The New York Times
What Would Barbra Do?: How Musicals Can Change Your Lifeby Emma Brockes
Emma Brockes didn't always love musicals. In fact, she hated them. One of her earliest (and most painful) memories is of her mother singing "The Hills Are Alive" while young Emma crossed the street to go to her babysitting gig. According to her mother, the music would keep muggers at bay. According to Emma, it warded off friends, a social life, and any chance of
Emma Brockes didn't always love musicals. In fact, she hated them. One of her earliest (and most painful) memories is of her mother singing "The Hills Are Alive" while young Emma crossed the street to go to her babysitting gig. According to her mother, the music would keep muggers at bay. According to Emma, it warded off friends, a social life, and any chance of being normal. As she grew older, however, these same songs continued to resonate in her head, first like a broken record and then as a fond reminder of her mother's love.
Some people would slice off their arm with a plastic knife before they'd sit through Fiddler on the Roof or The Sound of Music. But musicals are everywhere, and it's about time someone asked why. From An American in Paris to Oklahoma!, Brockes explores the history, art, and politics of musicals, and how they have become an indelible part of our popular culture. Smartly written and incredibly witty, this is a book for people who understand that there are few situations in which the question "What would Barbra do?" doesn't have relevance, in a world much better lived to a soundtrack of show tunes. At the heart of What Would Barbra Do? is a touching story about a daughter, a mother, and how musicals kept them together. Part memoir, part musical history tour, it will keep you laughing and singing all at once.
The New York Times
Londoner Brockes, a 29-year-old playwright who writes for the Guardian, expounds on her love of musicals. When she was younger, she pretended to like the music her friends listened to, but she had inherited a fascination for musicals, both stage and film, from her mother. Off to college in 1994, she and her friend Adi became a "movement of two," listening to such recordings as Hits from the Blitz: The Best of Vera Lynn, periodically holding "Yentl and Lentil" evenings and creating play lists in which "any musical made post-1971 was automatically thrown out as unworthy." Analyzing her Golden Age favorites, she writes with wit and verve about everything from musical-haters, the flops of Rodgers and Hammerstein and the "secret language" of Mary Poppins to Esther Williams ("a sort of Bette Davis of the high diving board") and Funny Face("a man woos a woman by undermining her theories of French existentialism with the rival philosophy 'think pink' "). A chapter on the five musicals "that stand the best chance of converting a hostile male audience to the charms of the genre" is delightful. Her passion is so contagious that this entertaining musical memoir, rambling and clever, might also be capable of creating converts. (May 1)Copyright 2007 Reed Business Information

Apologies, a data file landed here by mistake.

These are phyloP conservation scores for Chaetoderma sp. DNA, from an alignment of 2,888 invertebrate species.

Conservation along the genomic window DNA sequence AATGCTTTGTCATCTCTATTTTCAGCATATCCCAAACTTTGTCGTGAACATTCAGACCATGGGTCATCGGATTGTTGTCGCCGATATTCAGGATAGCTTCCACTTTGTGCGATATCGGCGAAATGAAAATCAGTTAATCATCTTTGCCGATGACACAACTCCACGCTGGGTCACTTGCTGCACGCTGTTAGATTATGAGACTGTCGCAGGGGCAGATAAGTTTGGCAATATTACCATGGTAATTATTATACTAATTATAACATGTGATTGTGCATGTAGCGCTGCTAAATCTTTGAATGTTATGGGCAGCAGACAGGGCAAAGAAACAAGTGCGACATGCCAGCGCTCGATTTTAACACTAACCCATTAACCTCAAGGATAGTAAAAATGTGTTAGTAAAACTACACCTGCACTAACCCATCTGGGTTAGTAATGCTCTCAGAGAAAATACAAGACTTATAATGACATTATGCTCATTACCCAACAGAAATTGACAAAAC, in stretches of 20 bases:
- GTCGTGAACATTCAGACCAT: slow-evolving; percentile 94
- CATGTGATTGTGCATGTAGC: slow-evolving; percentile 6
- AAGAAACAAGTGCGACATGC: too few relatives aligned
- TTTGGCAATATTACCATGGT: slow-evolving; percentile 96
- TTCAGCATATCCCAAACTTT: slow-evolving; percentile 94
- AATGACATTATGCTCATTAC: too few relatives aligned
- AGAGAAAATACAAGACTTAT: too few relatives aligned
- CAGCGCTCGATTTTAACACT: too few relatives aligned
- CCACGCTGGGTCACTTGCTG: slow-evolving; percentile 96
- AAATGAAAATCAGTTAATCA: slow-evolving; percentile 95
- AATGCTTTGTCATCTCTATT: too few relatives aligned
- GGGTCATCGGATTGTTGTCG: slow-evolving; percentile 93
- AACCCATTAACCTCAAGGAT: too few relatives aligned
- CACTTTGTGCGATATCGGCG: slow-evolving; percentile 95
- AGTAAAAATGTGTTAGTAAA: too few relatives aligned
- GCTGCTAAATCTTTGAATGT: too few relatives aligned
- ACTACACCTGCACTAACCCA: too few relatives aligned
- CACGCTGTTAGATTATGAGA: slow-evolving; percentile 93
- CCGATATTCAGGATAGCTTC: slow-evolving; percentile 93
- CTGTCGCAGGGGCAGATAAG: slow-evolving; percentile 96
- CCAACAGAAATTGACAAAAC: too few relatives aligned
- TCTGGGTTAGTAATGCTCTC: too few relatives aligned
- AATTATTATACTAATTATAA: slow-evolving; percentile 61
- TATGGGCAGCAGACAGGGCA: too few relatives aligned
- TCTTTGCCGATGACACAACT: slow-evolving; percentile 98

- HarperCollins Publishers
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Meet the Author
Emma Brockes is an award-winning writer at the UK Guardian. She studied English at Oxford University, where she edited Cherwell, the student newspaper, and won the Philip Geddes Prize for journalism. In 2001 she was named Young Journalist of the Year at the British Press Awards. In 2002 she was voted Feature Writer of the Year, one of the youngest-ever recipients of the award. What Would Barbra Do? is her first book. She lives in London.
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Emma Brockes was raised in England by a mom who would break into show tunes at the drop of a hat. Growing up in the age of DVDs, Emma and her girlfriends were free to to watch their favorite musicals ad infinitum , and boy, did they ever (imagine seeing Mary Poppins 150 times). Now she describes the influence that the shows and songs have had on certain aspects of her life. Wry and witty, Brockes deconstructs the genre, analyzing plots, messages, the good (five of Rodgers and Hammerstein's), the bad (Seven Brides for Seven Brothers), and the worst of all time (Xanadu). The book is sprinkled heavily with comic incidents and observations, a tongue-in-cheek yet authoritative survey of the history of musicals in all their spectacular, impossible glory. And yes, they have influenced the development of the American "character", in both senses of the word.
Quick read and light hearted